inReg.(EU)178/2002andReg.(EC)183/2005,shall
applyalsotofeed21.
Atthispointthefollowingquestionarises:iffeed
iscoveredundertheRegulationonNovelFood,what
statuswouldinsects-as-feedhave,andwhatchanceis
thereofincludingit?
TheEUhasestablishedanegativelistofsub-
stanceswhichcannotbeplacedonthemarketasan-
imalfeed(AnnexIIIofReg.(EU)767/2009asrefer-
encedbyArt.6,Restrictionandprohibition).
Thisisthelistofmaterialswhoseplacingonthe
marketoruseforanimalnutritionalpurposesisre-
strictedorprohibitedasreferredtoinArticle6,Chap-
ter1:Prohibitedmaterials.
1.Feces,urineandseparateddigestivetractcontent
resultingfromtheemptyingorremovalofdiges-
19OECD,ConsensusDocumentsfortheWorkontheSafetyof
NovelFoodsandFeeds(availableat<http://www .oecd.org/
science/biotrack/
consensusdocumentsfortheworkonthesafetyofnovelfoodsandfeeds
.htm>).
20Recital4ofReg.(CE)767/2009:“Theexistinglegislationonthe
circulationanduseoffeedmaterialsandcompoundfeed,which
includespetfood,namelyCouncilDirective79/373/EECof2
April1979onthecirculationofcompoundfeedingstuffs,Council
Directive93/74/EECof13September1993onfeedingstuffs
intendedforparticularnutritionalpurposes(dieteticfeed),Coun-
cilDirective96/25/ECof29April1996onthecirculationanduse
offeedmaterialsandCouncilDirective82/471/EECof30June
1982concerningcertainproductsusedinanimalnutrition(bio-
proteins),needstobeupdatedandreplacedbyasingleregula-
tion.Intheinterestsofclarity,CouncilDirective83/228/EECof
18April1983onthefixingofguidelinesfortheassessmentof
certainproductsusedinanimalnutritionandCommissionDirec-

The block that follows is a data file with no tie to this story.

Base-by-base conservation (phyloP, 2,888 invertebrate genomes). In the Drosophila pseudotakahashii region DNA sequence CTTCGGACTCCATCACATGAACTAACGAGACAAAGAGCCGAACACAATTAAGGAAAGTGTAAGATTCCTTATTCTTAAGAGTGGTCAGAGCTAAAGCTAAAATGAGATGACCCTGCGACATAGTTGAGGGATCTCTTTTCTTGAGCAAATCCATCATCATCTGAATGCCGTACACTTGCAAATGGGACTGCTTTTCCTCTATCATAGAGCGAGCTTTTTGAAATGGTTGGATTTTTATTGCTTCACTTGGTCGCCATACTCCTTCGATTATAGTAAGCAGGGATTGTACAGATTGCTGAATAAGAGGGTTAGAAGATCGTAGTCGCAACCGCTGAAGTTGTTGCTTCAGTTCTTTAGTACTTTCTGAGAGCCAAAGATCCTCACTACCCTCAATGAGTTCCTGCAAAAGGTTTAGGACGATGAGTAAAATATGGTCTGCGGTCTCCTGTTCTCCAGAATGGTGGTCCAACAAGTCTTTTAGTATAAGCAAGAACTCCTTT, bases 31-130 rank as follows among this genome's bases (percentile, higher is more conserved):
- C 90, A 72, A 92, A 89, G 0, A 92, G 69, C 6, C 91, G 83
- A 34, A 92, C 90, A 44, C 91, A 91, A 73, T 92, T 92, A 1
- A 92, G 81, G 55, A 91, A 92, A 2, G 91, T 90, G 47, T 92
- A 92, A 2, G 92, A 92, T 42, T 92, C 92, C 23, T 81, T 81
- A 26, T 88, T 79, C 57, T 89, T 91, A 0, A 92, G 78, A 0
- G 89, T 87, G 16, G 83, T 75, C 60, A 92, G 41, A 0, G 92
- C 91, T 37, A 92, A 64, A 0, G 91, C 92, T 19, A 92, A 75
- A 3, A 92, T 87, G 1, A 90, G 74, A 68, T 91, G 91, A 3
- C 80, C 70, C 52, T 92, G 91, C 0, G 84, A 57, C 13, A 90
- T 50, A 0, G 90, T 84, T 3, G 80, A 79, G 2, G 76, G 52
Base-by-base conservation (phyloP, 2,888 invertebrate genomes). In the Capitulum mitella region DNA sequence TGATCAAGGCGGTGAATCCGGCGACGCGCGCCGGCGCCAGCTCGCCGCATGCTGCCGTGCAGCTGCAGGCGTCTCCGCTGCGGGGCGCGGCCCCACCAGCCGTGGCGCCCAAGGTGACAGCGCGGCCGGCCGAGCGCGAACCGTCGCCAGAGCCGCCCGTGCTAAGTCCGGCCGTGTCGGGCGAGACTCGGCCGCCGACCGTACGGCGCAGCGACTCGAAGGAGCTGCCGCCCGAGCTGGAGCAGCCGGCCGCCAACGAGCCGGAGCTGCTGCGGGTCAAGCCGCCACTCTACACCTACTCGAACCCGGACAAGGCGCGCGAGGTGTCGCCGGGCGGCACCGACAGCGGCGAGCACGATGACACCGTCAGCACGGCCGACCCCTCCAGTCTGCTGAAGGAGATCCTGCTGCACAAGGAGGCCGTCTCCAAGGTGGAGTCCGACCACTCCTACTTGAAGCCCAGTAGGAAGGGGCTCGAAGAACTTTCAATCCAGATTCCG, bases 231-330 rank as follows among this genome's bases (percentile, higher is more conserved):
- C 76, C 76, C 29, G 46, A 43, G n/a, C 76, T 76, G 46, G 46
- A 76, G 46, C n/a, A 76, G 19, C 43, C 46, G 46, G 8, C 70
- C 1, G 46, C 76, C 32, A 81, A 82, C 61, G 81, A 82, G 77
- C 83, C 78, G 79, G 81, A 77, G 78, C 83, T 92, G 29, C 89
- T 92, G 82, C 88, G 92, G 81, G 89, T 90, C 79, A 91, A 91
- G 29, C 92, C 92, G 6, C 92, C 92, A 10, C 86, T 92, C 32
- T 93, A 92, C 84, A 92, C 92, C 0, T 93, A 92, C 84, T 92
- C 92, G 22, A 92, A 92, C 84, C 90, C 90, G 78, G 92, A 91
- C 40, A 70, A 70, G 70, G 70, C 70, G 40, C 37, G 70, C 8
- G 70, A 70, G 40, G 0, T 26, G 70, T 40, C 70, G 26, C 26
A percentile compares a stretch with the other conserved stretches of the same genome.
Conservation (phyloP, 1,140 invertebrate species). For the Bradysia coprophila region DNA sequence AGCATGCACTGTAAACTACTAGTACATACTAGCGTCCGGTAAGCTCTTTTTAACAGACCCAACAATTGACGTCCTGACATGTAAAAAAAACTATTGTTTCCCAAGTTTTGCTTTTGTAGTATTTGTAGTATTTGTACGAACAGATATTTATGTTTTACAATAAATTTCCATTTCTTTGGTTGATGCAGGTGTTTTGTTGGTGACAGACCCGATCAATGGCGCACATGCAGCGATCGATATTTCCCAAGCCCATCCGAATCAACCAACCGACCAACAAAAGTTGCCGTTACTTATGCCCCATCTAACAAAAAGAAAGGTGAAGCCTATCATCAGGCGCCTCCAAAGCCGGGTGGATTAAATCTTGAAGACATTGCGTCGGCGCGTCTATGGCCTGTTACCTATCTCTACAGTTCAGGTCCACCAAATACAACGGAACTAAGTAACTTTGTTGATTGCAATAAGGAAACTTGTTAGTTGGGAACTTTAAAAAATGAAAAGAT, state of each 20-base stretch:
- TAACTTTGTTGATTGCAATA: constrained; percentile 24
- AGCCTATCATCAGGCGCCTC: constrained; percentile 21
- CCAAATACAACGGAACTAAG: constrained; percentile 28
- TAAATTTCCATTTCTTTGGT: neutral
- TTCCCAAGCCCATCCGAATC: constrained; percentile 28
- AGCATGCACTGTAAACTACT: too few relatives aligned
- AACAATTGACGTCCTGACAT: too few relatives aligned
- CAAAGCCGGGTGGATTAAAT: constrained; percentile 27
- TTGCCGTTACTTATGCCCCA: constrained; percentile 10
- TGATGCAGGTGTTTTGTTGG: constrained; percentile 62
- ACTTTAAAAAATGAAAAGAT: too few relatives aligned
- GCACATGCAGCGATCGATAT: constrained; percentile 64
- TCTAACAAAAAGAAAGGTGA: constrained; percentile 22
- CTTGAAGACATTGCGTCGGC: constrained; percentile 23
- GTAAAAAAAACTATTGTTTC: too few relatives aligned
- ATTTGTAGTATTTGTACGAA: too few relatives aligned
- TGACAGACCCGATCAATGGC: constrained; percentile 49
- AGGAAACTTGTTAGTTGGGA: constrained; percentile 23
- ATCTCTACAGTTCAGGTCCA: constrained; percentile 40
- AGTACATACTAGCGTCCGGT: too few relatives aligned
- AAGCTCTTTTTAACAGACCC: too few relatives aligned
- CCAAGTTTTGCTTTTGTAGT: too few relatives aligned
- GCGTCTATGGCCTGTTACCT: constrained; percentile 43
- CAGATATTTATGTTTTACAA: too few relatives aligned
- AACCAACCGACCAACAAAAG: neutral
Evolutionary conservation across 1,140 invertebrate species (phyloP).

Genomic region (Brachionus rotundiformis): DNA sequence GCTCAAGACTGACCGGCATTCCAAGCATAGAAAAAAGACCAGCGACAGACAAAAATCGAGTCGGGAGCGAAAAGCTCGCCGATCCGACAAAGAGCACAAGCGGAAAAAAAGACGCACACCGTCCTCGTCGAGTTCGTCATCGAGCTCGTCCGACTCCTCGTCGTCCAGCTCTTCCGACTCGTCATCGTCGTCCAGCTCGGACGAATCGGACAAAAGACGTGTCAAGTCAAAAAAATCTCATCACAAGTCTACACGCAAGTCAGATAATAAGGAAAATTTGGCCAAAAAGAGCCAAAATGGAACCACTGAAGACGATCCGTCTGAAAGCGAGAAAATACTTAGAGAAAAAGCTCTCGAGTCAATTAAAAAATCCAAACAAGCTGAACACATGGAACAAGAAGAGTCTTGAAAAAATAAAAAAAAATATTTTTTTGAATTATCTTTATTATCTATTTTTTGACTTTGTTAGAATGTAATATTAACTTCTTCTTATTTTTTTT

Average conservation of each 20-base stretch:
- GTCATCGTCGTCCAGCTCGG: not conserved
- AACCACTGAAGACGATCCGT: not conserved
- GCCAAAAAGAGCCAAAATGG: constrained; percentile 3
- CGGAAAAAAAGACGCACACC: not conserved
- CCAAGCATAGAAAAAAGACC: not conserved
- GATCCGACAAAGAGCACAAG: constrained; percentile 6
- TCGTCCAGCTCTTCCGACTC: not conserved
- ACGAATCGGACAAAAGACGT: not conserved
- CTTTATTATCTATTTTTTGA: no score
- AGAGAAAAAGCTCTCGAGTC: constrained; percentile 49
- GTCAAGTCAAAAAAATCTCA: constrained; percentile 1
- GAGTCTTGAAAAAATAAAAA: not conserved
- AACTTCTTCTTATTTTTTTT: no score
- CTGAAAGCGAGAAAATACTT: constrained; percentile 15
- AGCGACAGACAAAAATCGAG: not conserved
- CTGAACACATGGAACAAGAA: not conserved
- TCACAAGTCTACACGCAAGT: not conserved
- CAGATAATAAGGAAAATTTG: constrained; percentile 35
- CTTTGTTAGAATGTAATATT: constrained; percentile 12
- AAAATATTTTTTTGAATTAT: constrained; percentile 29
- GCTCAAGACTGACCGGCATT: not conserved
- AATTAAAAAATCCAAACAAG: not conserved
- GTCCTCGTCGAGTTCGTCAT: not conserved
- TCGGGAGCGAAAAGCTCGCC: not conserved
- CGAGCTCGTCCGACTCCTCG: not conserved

tive80/511/EECof2May1980authorising,incertaincases,the
marketingofcompoundfeedingstuffsinunsealedpackagesor
containersshouldberepealed”.
21“Theresponsibilitiesofthefeedbusinessoperatorslaiddownin
Regulation(EC)No178/2002andRegulation(EC)No183/2005
shouldapply,mutatismutandis,inrespectoffeedfornon-food
producinganimals.
EFFL2|2016 126NovelFood:WhereareInsects(andFeed…)inRegulation2015/2283?
tivetract,irrespectiveofanyformoftreatmentor
admixture.
2.Hidetreatedwithtanningsubstances,including
itswaste.
3.Seedsandotherplant-propagatingmaterials
which,afterharvest,haveundergonespecific
treatmentwithplantprotectionproductsfortheir
intendeduse(propagation),andanyby-products
derivedtherefrom.
4.Wood,includingsawdustorothermaterialsde-
rivedfromwood,whichhasbeentreatedwith
woodpreservativesasdefinedinAnnexVtoDi-
rective98/8/ECoftheEuropeanParliamentandof
theCouncilof16February1998concerningthe
placingofbiocidalproductsonthemarket(1).
5.Allwasteobtainedfromthevariousphasesofur-
ban,domesticandindustrialwastewatertreat-
ment,asdefinedinArticle2ofCouncilDirective
91/271/EECof21May1991concerningurban
waste-watertreatment(2),irrespectiveofanyfur-
therprocessingofsuchwasteandirrespectiveal-
sooftheoriginofthewater .
6.Solidurbanwaste,suchashouseholdwaste.
7.Packagingfromtheuseofproductsfromtheagri-
foodindustry,andpartsthereof.
Despitestillnotbeingabletosolvethequestionat
handonceandforall,itisworthnotingthatthislist
doesnotincludeinsects,asauthorsusuallypayat-
tentiontodetail.
VI.Are“Insects”TreatedConsistently
AcrossFeedLawandOtherEU
Legislation?
Oneofthefundamentaldifficultiesinascertaining
thestatusofinsects(i.e.whethertheyareallowedor
not)clearlyrelatestotheBSEfoodcrisisofthe1990s
andsubsequentlegislation.Therestrictionplacedon
marketinganimalproteinsinfeedaftertheoutbreak
ofmadcowdiseaseconstitutedamilestoneinbuild-
inganew,all-encompassinginternalEUfoodpolicy.
Whilsttheoriginalfocuswasonruminants,inthe